“The complaint comes down to this: We [copyright owners] send emails saying these people are repeat copyright infringers, and the ISP is supposed to take that as gospel truth and shut these people down. That is crazy,” said Sigale. “As a copyright lawyer, I think copyright is super-important, but this isn’t a question of protecting copyright. This is an attempt to circumvent due process. This is exactly what the DMCA was supposed to prevent.”

Mixing Safe Harbors

The plaintiffs in this case are conflating two different provisions of the DMCA, Sections 512(a) and 512(c), according to Prof. Litman. Section 512(a) deals with transient material flowing through a system, while Section 512(c) deals with materials stored on a system.

Section 512(c) creates a safe harbor for companies like YouTube and SoundCloud, which store material posted by others. It provides that these hosts are not liable for such stored material, but makes this immunity subject to a notice-and-takedown regime. If a copyright owner notifies a company that some specific material being hosted is infringing, the hosting company must take down the infringing material or it will lose its safe harbor protection.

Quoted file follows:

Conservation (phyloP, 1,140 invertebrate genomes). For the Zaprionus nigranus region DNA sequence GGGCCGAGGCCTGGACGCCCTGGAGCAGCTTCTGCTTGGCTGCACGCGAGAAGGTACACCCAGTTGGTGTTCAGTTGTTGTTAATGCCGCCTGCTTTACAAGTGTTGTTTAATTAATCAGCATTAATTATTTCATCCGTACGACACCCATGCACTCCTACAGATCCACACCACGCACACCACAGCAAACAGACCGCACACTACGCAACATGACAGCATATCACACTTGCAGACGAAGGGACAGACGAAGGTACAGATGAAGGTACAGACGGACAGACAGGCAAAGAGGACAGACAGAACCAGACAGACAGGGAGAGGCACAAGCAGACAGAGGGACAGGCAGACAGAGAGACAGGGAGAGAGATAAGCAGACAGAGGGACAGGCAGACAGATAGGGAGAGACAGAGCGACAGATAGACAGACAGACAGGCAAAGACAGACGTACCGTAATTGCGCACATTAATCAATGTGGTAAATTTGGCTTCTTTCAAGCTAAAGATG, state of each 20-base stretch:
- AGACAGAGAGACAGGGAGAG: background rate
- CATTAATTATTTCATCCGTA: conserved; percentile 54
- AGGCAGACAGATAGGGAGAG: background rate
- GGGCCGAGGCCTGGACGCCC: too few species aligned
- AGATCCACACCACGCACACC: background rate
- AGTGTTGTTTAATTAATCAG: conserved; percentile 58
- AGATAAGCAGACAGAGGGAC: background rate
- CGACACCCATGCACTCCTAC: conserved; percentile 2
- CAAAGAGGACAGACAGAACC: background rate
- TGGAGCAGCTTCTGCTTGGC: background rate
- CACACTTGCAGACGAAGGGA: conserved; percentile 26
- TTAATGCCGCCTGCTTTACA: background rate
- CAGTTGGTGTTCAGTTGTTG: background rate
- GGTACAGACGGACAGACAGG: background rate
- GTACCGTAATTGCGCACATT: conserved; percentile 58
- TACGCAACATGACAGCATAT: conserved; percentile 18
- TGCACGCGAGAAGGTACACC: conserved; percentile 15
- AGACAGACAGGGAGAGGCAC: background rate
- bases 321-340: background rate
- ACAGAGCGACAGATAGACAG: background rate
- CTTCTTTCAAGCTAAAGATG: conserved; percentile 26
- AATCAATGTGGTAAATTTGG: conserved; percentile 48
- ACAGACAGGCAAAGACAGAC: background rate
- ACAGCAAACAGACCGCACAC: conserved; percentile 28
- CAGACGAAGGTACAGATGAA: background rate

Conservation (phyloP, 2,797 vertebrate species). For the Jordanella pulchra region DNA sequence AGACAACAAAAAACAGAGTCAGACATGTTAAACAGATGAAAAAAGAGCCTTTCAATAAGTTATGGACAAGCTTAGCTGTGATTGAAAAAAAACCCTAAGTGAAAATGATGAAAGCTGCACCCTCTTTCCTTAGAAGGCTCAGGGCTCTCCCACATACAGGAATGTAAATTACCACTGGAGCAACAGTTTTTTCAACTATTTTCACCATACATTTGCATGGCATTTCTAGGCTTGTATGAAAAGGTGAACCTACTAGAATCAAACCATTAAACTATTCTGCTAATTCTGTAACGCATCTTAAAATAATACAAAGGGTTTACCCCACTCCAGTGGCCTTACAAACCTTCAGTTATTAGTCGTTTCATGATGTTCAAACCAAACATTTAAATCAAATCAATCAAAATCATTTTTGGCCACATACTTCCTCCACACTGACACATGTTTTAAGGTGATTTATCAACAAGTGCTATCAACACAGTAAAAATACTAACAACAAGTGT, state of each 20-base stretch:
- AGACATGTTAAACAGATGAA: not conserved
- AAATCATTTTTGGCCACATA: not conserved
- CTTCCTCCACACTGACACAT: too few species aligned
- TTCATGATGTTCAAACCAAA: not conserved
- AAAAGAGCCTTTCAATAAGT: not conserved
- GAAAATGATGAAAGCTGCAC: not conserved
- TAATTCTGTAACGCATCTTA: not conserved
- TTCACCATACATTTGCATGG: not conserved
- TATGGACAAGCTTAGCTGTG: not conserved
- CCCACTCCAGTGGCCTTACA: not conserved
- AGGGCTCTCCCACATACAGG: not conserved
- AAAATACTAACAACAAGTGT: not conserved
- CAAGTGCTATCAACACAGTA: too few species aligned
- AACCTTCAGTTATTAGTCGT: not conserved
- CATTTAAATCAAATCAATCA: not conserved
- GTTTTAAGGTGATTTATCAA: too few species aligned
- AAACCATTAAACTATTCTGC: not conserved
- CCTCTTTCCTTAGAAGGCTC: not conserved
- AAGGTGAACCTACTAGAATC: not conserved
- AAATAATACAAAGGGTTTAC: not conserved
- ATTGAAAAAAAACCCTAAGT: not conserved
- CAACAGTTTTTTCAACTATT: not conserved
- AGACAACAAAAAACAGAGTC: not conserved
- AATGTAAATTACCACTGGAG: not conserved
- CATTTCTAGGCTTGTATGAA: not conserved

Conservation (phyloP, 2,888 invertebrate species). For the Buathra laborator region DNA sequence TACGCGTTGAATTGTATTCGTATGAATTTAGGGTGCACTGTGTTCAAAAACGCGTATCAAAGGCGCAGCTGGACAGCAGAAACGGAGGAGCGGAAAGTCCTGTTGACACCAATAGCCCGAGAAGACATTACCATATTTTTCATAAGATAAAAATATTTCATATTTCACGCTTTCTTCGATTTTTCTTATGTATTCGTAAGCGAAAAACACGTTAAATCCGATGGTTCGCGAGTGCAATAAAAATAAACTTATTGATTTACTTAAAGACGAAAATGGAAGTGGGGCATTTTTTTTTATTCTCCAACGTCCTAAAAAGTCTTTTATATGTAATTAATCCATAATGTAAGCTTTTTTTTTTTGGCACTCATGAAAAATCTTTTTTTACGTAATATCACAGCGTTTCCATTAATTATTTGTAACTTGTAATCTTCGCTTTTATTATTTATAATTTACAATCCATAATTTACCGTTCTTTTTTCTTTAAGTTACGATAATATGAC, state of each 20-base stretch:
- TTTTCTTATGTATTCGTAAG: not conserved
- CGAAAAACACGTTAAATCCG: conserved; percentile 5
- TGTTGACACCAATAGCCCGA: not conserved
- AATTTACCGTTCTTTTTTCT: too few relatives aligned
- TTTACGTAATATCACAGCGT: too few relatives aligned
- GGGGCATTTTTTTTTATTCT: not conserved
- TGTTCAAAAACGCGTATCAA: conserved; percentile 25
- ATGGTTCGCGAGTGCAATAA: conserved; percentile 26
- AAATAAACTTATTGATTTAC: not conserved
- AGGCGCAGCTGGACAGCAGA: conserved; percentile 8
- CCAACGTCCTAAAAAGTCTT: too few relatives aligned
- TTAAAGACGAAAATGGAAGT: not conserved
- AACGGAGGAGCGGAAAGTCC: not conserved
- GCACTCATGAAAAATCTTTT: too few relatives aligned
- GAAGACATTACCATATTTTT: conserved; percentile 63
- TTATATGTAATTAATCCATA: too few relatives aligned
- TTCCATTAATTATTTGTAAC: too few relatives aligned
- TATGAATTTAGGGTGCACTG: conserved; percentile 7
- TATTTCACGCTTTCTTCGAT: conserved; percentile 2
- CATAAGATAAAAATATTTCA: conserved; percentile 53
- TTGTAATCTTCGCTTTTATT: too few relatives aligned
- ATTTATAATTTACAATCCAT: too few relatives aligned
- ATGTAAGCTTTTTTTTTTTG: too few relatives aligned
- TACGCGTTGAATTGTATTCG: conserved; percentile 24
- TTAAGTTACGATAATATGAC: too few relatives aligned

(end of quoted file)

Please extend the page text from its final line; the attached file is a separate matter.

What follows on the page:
The courts have rejected past attempts to apply Section 512(c) to ISPs. “When peer-to-peer [file-sharing] began, content owners tried to use this provision to go after ISPs, but that didn’t work because the alleged infringing material didn’t reside on the ISPs’ systems,” said Litman.

ISPs (and other entities that provide internet connections) are covered by a different safe harbor provision. Section 512(a) provides that an ISP is not liable for any transient material flowing through its systems – provided the ISP did not put the material onto the system. This safe harbor protects an ISP from secondary liability arising from a customer’s using the internet to upload and download infringing content. And this provision, unlike Section 512(c), does not impose a notice-and-takedown regime.